Reported By Jonathan Martin
There could soon be closure in some of Nashville's oldest mysteries. More than a dozen unidentified bodies are getting new attention with help from a woman volunteering her time.
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Since forensic specialist Maryann Mulawka started volunteering in Nashville's Cold Case Unit, officers said, she's made a big difference by setting up a more uniform way to identify remains. In fact, detectives said, she's doing a lot of work they aren't trained to do.
There are 19 John and Jane Does in Nashville, bodies Metro police have never been able to identify, dating back to 1976.
"There's the fingerprints. Still nothing has come back," said Lt. Pat Taylor of Metro police.
Now with a more organized effort and help from an expert, investigators hope to crack some old cases and bring closure to loved ones.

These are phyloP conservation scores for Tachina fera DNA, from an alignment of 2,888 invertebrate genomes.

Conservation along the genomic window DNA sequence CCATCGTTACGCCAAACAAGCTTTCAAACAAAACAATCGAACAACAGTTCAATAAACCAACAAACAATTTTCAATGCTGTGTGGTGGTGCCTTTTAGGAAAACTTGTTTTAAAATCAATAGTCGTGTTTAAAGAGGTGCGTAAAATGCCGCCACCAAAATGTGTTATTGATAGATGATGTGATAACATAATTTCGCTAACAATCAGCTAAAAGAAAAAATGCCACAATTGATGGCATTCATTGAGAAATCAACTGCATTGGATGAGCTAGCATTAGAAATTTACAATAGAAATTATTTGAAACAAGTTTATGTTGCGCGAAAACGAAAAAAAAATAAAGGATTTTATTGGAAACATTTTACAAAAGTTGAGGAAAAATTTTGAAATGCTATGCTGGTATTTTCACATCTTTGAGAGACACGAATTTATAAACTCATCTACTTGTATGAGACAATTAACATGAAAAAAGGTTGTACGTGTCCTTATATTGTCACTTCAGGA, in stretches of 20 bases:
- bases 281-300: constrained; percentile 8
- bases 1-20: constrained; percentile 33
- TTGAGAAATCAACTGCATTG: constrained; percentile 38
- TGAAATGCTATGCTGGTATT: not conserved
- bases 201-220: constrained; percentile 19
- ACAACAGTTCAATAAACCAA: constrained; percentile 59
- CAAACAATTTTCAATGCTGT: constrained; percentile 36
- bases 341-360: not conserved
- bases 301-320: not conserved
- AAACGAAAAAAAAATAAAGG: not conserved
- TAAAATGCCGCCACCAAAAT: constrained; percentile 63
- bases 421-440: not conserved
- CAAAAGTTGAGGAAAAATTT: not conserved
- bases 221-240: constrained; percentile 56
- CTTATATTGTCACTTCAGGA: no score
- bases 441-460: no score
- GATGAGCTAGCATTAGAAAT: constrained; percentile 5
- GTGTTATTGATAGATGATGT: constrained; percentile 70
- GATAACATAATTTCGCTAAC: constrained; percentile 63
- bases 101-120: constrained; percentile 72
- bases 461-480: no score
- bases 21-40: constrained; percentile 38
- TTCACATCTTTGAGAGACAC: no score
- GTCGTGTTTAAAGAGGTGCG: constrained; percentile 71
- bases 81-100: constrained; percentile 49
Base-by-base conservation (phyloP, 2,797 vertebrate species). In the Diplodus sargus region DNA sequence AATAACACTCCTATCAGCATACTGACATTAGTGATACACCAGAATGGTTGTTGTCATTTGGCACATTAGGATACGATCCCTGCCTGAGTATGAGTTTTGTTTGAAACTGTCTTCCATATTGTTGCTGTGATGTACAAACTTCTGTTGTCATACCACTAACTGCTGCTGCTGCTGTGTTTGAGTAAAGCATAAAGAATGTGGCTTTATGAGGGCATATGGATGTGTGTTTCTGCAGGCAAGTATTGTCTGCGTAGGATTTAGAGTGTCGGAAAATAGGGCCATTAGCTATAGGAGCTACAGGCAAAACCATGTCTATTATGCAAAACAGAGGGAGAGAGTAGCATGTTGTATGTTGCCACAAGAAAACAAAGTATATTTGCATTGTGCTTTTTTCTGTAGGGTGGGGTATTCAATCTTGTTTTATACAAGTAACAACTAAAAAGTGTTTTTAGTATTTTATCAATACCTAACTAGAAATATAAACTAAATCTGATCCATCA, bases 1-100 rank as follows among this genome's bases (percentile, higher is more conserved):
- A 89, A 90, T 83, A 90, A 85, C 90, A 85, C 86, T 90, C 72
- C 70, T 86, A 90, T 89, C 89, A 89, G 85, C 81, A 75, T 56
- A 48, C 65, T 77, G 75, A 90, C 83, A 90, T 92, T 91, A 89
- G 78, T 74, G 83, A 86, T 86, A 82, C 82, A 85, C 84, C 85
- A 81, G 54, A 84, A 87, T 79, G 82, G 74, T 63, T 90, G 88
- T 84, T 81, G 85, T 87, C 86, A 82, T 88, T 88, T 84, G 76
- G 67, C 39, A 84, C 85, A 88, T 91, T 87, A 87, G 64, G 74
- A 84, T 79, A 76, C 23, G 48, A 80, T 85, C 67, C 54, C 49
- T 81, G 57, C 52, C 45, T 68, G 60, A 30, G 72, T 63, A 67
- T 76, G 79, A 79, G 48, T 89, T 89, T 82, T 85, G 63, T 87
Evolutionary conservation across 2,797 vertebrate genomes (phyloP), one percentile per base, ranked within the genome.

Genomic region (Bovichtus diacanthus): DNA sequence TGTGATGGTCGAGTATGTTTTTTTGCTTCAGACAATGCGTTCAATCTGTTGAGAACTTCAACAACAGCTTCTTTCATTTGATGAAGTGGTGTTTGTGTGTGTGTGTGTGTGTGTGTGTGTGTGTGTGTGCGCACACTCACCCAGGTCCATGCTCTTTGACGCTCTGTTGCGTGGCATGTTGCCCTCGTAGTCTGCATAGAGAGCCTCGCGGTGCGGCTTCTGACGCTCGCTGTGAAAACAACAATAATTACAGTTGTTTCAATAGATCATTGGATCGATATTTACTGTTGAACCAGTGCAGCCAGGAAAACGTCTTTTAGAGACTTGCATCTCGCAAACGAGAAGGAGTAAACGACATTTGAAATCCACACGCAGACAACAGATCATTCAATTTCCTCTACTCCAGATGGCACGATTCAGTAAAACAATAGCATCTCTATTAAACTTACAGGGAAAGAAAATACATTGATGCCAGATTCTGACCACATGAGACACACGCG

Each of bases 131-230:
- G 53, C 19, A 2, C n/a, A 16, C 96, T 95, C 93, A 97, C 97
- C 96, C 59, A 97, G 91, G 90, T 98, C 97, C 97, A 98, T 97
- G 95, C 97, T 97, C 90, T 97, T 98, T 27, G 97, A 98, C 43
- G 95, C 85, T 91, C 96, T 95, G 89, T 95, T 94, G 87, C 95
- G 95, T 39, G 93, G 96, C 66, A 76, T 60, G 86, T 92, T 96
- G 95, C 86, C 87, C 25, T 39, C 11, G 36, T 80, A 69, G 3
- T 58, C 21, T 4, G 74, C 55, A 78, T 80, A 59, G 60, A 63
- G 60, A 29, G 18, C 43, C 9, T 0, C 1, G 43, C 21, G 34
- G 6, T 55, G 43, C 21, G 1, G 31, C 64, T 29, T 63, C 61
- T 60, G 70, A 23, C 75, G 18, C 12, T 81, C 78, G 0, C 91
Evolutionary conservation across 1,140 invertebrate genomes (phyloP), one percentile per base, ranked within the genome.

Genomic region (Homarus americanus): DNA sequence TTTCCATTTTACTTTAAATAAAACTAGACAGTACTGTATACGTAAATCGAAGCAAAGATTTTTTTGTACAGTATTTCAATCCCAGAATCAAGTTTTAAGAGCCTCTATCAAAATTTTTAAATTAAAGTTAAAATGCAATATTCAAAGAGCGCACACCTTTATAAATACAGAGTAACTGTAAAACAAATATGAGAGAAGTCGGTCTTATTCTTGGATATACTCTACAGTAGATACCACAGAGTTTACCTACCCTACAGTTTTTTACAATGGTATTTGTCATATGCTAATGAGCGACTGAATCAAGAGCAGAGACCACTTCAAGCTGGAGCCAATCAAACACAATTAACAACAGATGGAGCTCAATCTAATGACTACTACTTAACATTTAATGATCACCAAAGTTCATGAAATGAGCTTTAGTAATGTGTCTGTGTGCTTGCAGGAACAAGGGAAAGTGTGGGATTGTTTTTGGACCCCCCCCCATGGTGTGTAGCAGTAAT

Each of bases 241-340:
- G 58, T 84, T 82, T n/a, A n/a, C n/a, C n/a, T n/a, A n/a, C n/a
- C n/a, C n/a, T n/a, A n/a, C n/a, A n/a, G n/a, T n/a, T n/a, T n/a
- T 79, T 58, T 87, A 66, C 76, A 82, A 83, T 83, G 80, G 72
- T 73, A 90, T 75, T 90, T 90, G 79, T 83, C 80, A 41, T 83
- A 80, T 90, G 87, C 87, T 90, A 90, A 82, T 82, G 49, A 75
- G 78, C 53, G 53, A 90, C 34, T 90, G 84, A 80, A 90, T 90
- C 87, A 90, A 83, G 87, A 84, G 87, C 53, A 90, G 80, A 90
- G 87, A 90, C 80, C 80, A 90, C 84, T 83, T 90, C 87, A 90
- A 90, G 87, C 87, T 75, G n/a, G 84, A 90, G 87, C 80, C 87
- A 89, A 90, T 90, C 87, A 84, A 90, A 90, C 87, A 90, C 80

Police are calling Mulawka a blessing. Her work at San Diego's medical examiner's office led to 51 bodies being identified. This month, she's volunteering in Nashville, going through each file and suggesting steps police should take, "like if DNA needs to be sent or if dental needs to be sent or fingerprints need to be searched," Mulawka said.
With changing DNA technology and new databases, Mulawka is creating protocol for detectives working unidentified persons cases and introducing them to useful resources.
"It's not like it is on 'CSI' where there is just one, uniform database where you search the DNA sample and you get a hit with a person's name and address. That's not the way it works," said Mulawka.
"She's teaching us all how to do our job a little bit better," Taylor said.
It's detailed attention that will create a more efficient department and could lead to answers families deserve.
"It's very sad information that the person is deceased, but at least they know and can move on with their life," Mulawka said.
Because of her work, police have already started resubmitting DNA and other evidence in some of the cases.
Mulawka won't be in Nashville much longer; she has accepted a job at the New York medical examiner's office.
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